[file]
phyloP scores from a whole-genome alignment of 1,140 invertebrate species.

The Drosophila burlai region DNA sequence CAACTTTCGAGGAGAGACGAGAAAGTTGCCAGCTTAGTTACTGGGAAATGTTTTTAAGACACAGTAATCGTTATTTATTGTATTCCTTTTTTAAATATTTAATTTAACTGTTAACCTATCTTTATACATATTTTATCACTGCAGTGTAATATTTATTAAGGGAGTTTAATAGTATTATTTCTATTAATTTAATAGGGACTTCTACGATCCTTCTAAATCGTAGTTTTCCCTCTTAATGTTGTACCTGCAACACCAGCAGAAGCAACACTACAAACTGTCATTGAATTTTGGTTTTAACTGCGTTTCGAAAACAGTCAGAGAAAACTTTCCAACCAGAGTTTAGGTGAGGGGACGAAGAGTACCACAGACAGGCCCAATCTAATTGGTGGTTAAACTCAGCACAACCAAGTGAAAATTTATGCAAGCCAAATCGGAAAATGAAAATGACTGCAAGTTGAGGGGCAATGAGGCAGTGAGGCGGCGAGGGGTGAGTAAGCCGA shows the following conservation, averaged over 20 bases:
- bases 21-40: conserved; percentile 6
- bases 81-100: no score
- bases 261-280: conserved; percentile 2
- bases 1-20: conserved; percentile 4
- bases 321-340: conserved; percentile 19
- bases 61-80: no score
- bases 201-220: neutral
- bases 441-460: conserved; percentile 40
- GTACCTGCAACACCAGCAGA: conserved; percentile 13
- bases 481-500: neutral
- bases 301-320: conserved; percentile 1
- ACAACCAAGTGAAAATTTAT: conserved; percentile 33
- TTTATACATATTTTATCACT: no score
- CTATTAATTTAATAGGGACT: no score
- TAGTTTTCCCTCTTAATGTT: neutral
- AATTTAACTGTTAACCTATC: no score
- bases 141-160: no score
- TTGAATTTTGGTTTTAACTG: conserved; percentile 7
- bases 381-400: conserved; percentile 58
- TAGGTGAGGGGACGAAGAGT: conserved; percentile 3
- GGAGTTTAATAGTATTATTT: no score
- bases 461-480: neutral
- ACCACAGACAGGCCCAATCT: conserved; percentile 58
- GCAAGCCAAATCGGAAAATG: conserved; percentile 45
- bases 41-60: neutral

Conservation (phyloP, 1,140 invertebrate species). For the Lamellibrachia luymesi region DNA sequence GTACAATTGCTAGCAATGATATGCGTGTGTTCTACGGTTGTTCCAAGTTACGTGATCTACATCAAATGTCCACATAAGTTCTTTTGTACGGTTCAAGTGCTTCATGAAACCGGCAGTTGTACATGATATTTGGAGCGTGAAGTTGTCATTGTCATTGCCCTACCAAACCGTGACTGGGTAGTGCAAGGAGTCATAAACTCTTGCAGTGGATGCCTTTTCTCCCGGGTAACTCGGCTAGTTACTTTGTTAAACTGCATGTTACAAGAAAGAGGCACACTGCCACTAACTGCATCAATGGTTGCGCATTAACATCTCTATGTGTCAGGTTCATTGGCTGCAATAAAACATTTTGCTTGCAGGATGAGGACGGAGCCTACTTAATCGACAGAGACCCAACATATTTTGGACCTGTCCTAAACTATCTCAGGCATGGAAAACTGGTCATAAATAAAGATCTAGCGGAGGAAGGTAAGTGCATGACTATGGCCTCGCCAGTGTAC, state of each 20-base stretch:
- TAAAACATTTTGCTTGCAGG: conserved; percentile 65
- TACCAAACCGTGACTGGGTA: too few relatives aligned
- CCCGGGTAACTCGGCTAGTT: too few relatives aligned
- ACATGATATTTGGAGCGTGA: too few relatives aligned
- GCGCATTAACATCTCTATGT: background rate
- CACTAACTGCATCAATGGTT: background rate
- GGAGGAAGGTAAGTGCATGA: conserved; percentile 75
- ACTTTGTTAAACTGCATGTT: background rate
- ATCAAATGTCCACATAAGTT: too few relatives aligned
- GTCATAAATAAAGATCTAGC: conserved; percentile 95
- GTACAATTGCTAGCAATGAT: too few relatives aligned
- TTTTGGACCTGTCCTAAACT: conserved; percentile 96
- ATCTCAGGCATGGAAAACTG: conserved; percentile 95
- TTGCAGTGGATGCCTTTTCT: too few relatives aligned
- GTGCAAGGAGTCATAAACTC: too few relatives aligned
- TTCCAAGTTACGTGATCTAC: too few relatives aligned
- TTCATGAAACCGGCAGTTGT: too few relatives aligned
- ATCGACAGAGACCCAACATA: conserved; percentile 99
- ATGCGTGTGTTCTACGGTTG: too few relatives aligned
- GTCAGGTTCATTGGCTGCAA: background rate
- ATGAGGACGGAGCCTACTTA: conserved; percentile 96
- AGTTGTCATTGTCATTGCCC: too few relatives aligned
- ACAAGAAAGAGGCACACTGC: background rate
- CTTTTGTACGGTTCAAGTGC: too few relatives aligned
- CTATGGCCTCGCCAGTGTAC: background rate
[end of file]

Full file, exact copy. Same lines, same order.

phyloP scores from a whole-genome alignment of 1,140 invertebrate species.

The Drosophila burlai region DNA sequence CAACTTTCGAGGAGAGACGAGAAAGTTGCCAGCTTAGTTACTGGGAAATGTTTTTAAGACACAGTAATCGTTATTTATTGTATTCCTTTTTTAAATATTTAATTTAACTGTTAACCTATCTTTATACATATTTTATCACTGCAGTGTAATATTTATTAAGGGAGTTTAATAGTATTATTTCTATTAATTTAATAGGGACTTCTACGATCCTTCTAAATCGTAGTTTTCCCTCTTAATGTTGTACCTGCAACACCAGCAGAAGCAACACTACAAACTGTCATTGAATTTTGGTTTTAACTGCGTTTCGAAAACAGTCAGAGAAAACTTTCCAACCAGAGTTTAGGTGAGGGGACGAAGAGTACCACAGACAGGCCCAATCTAATTGGTGGTTAAACTCAGCACAACCAAGTGAAAATTTATGCAAGCCAAATCGGAAAATGAAAATGACTGCAAGTTGAGGGGCAATGAGGCAGTGAGGCGGCGAGGGGTGAGTAAGCCGA shows the following conservation, averaged over 20 bases:
- bases 21-40: conserved; percentile 6
- bases 81-100: no score
- bases 261-280: conserved; percentile 2
- bases 1-20: conserved; percentile 4
- bases 321-340: conserved; percentile 19
- bases 61-80: no score
- bases 201-220: neutral
- bases 441-460: conserved; percentile 40
- GTACCTGCAACACCAGCAGA: conserved; percentile 13
- bases 481-500: neutral
- bases 301-320: conserved; percentile 1
- ACAACCAAGTGAAAATTTAT: conserved; percentile 33
- TTTATACATATTTTATCACT: no score
- CTATTAATTTAATAGGGACT: no score
- TAGTTTTCCCTCTTAATGTT: neutral
- AATTTAACTGTTAACCTATC: no score
- bases 141-160: no score
- TTGAATTTTGGTTTTAACTG: conserved; percentile 7
- bases 381-400: conserved; percentile 58
- TAGGTGAGGGGACGAAGAGT: conserved; percentile 3
- GGAGTTTAATAGTATTATTT: no score
- bases 461-480: neutral
- ACCACAGACAGGCCCAATCT: conserved; percentile 58
- GCAAGCCAAATCGGAAAATG: conserved; percentile 45
- bases 41-60: neutral

Conservation (phyloP, 1,140 invertebrate species). For the Lamellibrachia luymesi region DNA sequence GTACAATTGCTAGCAATGATATGCGTGTGTTCTACGGTTGTTCCAAGTTACGTGATCTACATCAAATGTCCACATAAGTTCTTTTGTACGGTTCAAGTGCTTCATGAAACCGGCAGTTGTACATGATATTTGGAGCGTGAAGTTGTCATTGTCATTGCCCTACCAAACCGTGACTGGGTAGTGCAAGGAGTCATAAACTCTTGCAGTGGATGCCTTTTCTCCCGGGTAACTCGGCTAGTTACTTTGTTAAACTGCATGTTACAAGAAAGAGGCACACTGCCACTAACTGCATCAATGGTTGCGCATTAACATCTCTATGTGTCAGGTTCATTGGCTGCAATAAAACATTTTGCTTGCAGGATGAGGACGGAGCCTACTTAATCGACAGAGACCCAACATATTTTGGACCTGTCCTAAACTATCTCAGGCATGGAAAACTGGTCATAAATAAAGATCTAGCGGAGGAAGGTAAGTGCATGACTATGGCCTCGCCAGTGTAC, state of each 20-base stretch:
- TAAAACATTTTGCTTGCAGG: conserved; percentile 65
- TACCAAACCGTGACTGGGTA: too few relatives aligned
- CCCGGGTAACTCGGCTAGTT: too few relatives aligned
- ACATGATATTTGGAGCGTGA: too few relatives aligned
- GCGCATTAACATCTCTATGT: background rate
- CACTAACTGCATCAATGGTT: background rate
- GGAGGAAGGTAAGTGCATGA: conserved; percentile 75
- ACTTTGTTAAACTGCATGTT: background rate
- ATCAAATGTCCACATAAGTT: too few relatives aligned
- GTCATAAATAAAGATCTAGC: conserved; percentile 95
- GTACAATTGCTAGCAATGAT: too few relatives aligned
- TTTTGGACCTGTCCTAAACT: conserved; percentile 96
- ATCTCAGGCATGGAAAACTG: conserved; percentile 95
- TTGCAGTGGATGCCTTTTCT: too few relatives aligned
- GTGCAAGGAGTCATAAACTC: too few relatives aligned
- TTCCAAGTTACGTGATCTAC: too few relatives aligned
- TTCATGAAACCGGCAGTTGT: too few relatives aligned
- ATCGACAGAGACCCAACATA: conserved; percentile 99
- ATGCGTGTGTTCTACGGTTG: too few relatives aligned
- GTCAGGTTCATTGGCTGCAA: background rate
- ATGAGGACGGAGCCTACTTA: conserved; percentile 96
- AGTTGTCATTGTCATTGCCC: too few relatives aligned
- ACAAGAAAGAGGCACACTGC: background rate
- CTTTTGTACGGTTCAAGTGC: too few relatives aligned
- CTATGGCCTCGCCAGTGTAC: background rate